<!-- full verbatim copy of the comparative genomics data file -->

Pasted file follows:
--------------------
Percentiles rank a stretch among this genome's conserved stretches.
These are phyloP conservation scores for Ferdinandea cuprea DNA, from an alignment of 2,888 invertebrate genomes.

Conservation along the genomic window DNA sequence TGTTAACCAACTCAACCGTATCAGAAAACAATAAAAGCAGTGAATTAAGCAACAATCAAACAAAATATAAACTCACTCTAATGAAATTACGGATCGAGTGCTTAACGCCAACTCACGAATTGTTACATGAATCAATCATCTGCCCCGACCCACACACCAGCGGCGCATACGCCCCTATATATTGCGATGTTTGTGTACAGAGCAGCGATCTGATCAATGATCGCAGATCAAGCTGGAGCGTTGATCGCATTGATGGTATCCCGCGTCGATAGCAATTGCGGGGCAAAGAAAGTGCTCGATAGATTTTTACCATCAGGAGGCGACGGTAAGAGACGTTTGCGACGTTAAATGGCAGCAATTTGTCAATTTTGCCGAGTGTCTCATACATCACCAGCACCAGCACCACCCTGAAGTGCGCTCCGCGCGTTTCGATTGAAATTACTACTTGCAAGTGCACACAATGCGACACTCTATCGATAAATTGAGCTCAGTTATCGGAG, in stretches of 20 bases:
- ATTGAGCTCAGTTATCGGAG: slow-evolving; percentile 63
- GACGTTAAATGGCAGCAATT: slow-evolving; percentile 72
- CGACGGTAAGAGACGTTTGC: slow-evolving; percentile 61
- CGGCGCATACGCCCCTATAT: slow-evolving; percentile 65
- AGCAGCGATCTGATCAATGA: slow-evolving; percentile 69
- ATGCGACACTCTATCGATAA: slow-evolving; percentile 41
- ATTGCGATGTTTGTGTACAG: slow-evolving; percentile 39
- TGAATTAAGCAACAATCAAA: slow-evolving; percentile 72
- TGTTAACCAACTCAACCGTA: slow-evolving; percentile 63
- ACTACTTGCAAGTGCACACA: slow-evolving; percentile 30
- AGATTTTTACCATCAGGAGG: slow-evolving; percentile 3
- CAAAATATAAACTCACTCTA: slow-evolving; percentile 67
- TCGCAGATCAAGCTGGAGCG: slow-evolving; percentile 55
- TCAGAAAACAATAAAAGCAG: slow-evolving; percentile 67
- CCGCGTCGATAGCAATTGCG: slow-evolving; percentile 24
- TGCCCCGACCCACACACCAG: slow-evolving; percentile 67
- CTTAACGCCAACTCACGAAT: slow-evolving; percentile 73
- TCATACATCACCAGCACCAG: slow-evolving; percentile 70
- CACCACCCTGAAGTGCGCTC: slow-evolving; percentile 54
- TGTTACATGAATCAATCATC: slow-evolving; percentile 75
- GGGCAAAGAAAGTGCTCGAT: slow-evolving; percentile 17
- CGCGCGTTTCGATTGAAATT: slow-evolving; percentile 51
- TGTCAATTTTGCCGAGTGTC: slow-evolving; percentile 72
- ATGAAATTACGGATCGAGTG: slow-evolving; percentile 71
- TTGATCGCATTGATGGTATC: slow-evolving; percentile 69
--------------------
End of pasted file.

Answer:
Percentiles rank a stretch among this genome's conserved stretches.
These are phyloP conservation scores for Ferdinandea cuprea DNA, from an alignment of 2,888 invertebrate genomes.

Conservation along the genomic window DNA sequence TGTTAACCAACTCAACCGTATCAGAAAACAATAAAAGCAGTGAATTAAGCAACAATCAAACAAAATATAAACTCACTCTAATGAAATTACGGATCGAGTGCTTAACGCCAACTCACGAATTGTTACATGAATCAATCATCTGCCCCGACCCACACACCAGCGGCGCATACGCCCCTATATATTGCGATGTTTGTGTACAGAGCAGCGATCTGATCAATGATCGCAGATCAAGCTGGAGCGTTGATCGCATTGATGGTATCCCGCGTCGATAGCAATTGCGGGGCAAAGAAAGTGCTCGATAGATTTTTACCATCAGGAGGCGACGGTAAGAGACGTTTGCGACGTTAAATGGCAGCAATTTGTCAATTTTGCCGAGTGTCTCATACATCACCAGCACCAGCACCACCCTGAAGTGCGCTCCGCGCGTTTCGATTGAAATTACTACTTGCAAGTGCACACAATGCGACACTCTATCGATAAATTGAGCTCAGTTATCGGAG, in stretches of 20 bases:
- ATTGAGCTCAGTTATCGGAG: slow-evolving; percentile 63
- GACGTTAAATGGCAGCAATT: slow-evolving; percentile 72
- CGACGGTAAGAGACGTTTGC: slow-evolving; percentile 61
- CGGCGCATACGCCCCTATAT: slow-evolving; percentile 65
- AGCAGCGATCTGATCAATGA: slow-evolving; percentile 69
- ATGCGACACTCTATCGATAA: slow-evolving; percentile 41
- ATTGCGATGTTTGTGTACAG: slow-evolving; percentile 39
- TGAATTAAGCAACAATCAAA: slow-evolving; percentile 72
- TGTTAACCAACTCAACCGTA: slow-evolving; percentile 63
- ACTACTTGCAAGTGCACACA: slow-evolving; percentile 30
- AGATTTTTACCATCAGGAGG: slow-evolving; percentile 3
- CAAAATATAAACTCACTCTA: slow-evolving; percentile 67
- TCGCAGATCAAGCTGGAGCG: slow-evolving; percentile 55
- TCAGAAAACAATAAAAGCAG: slow-evolving; percentile 67
- CCGCGTCGATAGCAATTGCG: slow-evolving; percentile 24
- TGCCCCGACCCACACACCAG: slow-evolving; percentile 67
- CTTAACGCCAACTCACGAAT: slow-evolving; percentile 73
- TCATACATCACCAGCACCAG: slow-evolving; percentile 70
- CACCACCCTGAAGTGCGCTC: slow-evolving; percentile 54
- TGTTACATGAATCAATCATC: slow-evolving; percentile 75
- GGGCAAAGAAAGTGCTCGAT: slow-evolving; percentile 17
- CGCGCGTTTCGATTGAAATT: slow-evolving; percentile 51
- TGTCAATTTTGCCGAGTGTC: slow-evolving; percentile 72
- ATGAAATTACGGATCGAGTG: slow-evolving; percentile 71
- TTGATCGCATTGATGGTATC: slow-evolving; percentile 69